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Research Abstracts Online
January - December 2011

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University of Minnesota Twin Cities
Hubert H. Humphrey Institute of Public Affairs

PI: Samuel L. Myers, Jr.

Comparison on Earnings Inequality in China and the U.S.

This project sketches the broad experience of U.S. black-white earnings disparities during the business cycle and contrasts them with Chinese urban minority-Han disparities. The patterns differ between the U.S. and China, warranting a more detailed look at the dynamics of racial earnings inequality in the U.S. The project includes a model of earnings disparities between economic expansion and contraction periods. The researchers estimate the impacts of fluctuations in state unemployment and changes in unemployment on the black-white earnings gaps between periods. The researchers’ hypothesis is that if “a rising tide lifts all ships,” then one would expect to observe widening black-white earnings gaps during the downturn and narrowing earnings gaps during the upturn. Moreover, one would expect that increased unemployment—as a proxy for business cycle effects—should widen inequality while symmetrically reduced overall unemployment should narrow black-white earnings inequality. The researchers use MSI mainly to run regressions in Stata and SAS.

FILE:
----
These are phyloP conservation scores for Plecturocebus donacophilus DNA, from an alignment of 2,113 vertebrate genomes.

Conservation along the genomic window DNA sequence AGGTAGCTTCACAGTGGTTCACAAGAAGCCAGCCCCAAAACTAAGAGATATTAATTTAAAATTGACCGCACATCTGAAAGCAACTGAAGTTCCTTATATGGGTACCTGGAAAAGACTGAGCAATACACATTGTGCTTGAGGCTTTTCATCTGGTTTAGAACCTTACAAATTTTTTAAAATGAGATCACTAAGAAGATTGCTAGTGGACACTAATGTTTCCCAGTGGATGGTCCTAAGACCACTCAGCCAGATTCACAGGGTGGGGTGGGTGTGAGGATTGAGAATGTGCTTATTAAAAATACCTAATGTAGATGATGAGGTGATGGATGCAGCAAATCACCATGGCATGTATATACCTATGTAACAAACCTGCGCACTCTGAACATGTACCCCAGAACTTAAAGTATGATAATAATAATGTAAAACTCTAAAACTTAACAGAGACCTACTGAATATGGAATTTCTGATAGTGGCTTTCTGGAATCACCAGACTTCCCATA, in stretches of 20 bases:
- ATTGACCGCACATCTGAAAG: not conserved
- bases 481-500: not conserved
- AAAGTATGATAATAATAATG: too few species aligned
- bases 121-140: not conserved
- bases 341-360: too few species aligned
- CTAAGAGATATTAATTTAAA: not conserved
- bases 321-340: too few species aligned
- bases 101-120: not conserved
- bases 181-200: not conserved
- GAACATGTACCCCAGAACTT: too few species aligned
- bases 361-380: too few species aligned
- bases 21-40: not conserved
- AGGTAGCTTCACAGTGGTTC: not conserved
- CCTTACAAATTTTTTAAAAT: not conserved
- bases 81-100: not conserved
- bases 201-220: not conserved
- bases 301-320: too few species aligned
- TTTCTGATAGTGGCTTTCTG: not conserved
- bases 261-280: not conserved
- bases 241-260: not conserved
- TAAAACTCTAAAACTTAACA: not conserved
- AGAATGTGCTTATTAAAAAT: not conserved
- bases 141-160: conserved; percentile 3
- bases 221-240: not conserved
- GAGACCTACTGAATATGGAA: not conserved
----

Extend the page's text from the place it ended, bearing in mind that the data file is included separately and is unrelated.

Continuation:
Group Members

Guo Chen, Graduate Student
Blanca Monter Monroy, Research Associate
Bosu Seo, Department of Family Medicine, University of Manitoba, Winnipeg, Manitoba, Canada